[geos-devel] ST_Snap

Sandro Santilli strk at keybit.net
Fri Mar 2 03:46:59 EST 2012

On Thu, Mar 01, 2012 at 05:08:26PM -0800, Martin Davis wrote:
> On 3/1/2012 9:48 AM, Sandro Santilli wrote:

> >But it's not easy to determine the grid size, which that paper
> >is based upon, right ? How close should a segment be to a node
> >in order to snap there ? In other words, how big is the hot pixel ?
> Data-dependent.  I think you need to let the user choose. 

I agree, it needs to be decided once and globally.

I've been thinking about the "expanding grid" idea and realized
you just _can't_ rely on it because if you have to compute a grid
based on ordinate values you can only do it _locally_ so you'd need
to recompute it for every intersection point (and scaling to the
origin to improve robustness would also change those "local" numbers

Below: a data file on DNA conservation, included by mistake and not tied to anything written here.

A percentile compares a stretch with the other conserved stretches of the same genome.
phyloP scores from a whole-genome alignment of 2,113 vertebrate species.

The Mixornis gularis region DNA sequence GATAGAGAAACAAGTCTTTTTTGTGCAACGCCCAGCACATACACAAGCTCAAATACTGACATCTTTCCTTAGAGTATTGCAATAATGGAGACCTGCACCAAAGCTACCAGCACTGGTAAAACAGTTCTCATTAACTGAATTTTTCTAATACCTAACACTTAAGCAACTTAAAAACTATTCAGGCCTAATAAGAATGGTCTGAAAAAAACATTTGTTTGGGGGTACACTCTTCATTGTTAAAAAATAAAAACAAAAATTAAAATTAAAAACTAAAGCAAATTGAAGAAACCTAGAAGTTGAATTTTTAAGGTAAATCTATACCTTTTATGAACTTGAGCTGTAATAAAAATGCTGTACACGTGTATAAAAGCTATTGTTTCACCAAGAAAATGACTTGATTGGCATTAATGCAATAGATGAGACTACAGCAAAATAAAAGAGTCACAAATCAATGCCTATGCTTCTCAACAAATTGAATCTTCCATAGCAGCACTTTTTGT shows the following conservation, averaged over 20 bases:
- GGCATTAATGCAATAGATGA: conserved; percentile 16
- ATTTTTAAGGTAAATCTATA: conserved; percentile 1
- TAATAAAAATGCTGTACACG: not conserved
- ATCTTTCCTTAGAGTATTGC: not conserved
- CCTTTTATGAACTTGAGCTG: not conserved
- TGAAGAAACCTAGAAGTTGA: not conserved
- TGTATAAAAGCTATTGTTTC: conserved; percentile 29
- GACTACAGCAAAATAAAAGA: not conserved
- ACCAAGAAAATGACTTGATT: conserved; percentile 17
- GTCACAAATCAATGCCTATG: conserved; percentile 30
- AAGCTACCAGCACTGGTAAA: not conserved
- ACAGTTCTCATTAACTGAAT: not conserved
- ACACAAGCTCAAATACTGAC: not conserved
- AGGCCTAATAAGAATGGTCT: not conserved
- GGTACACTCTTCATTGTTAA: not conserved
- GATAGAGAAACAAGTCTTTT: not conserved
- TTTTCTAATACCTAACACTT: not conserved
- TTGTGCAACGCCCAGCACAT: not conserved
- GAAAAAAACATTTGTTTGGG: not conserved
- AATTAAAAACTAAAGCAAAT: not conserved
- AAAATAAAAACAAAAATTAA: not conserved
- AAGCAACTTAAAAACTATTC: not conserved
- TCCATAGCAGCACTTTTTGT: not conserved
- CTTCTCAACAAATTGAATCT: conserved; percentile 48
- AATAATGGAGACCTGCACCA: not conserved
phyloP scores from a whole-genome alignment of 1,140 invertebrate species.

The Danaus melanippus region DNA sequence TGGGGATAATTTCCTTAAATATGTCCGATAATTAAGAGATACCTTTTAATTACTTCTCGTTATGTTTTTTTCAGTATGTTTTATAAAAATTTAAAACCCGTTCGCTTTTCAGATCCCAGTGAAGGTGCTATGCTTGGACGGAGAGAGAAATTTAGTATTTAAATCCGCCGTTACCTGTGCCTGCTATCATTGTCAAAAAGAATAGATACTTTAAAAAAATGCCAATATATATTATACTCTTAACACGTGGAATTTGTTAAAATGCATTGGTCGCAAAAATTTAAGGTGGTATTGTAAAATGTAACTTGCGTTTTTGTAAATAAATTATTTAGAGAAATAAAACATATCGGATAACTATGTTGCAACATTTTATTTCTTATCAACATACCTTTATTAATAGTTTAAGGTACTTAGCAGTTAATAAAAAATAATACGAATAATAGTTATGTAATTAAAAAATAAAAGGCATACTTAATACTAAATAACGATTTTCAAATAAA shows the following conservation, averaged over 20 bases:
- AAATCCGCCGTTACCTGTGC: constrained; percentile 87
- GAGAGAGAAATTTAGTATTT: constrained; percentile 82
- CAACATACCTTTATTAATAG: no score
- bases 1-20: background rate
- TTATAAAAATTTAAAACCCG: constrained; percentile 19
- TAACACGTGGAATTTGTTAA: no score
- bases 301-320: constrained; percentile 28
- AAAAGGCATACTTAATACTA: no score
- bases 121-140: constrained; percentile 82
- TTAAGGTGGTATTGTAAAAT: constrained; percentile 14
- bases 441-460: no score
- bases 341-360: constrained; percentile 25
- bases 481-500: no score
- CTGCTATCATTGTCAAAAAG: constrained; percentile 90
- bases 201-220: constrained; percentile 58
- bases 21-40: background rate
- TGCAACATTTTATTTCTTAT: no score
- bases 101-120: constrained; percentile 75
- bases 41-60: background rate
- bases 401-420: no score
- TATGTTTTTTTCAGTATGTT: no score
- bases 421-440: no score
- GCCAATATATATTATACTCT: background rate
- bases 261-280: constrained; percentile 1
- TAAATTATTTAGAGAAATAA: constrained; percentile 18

making it even harder to tell).

The alternative of computing "min_grid_size" based on each operation
is also broken because an operation performed on a long edge (insert
a long edge into the existing topology) will have to use a large grid
(the size of the biggest cell within the new edge extent) while a point
you may have added before would have used a smaller grid size so you'd
end up with different tolerances which would create hard or impossible
to manage situations (multiple candidate hotpixels to snap to).

> You should be able to get away with 10 digits of precision.

Yep, that's about the value my convoluted "find out min tolerance"
gives you. Could be 10 digits very much on the left of the decimal
digits too...

> >It'd surely be useful to let the user specify such grid (tolerance?)
> >when invoking GEOS functions.
> >
> >It's also interesting to note that the floating point number grid
> >is of variable size, with cells growing in size while moving away
> >from origin.
> Snap-rounding assumes a fixed-point coordinate system.  It's not
> going to be able to handle datasets with huge variation in scale.

If instructed by user about the cell size it wouldn't need to assume
anything, right ? That'd probably be the aim.


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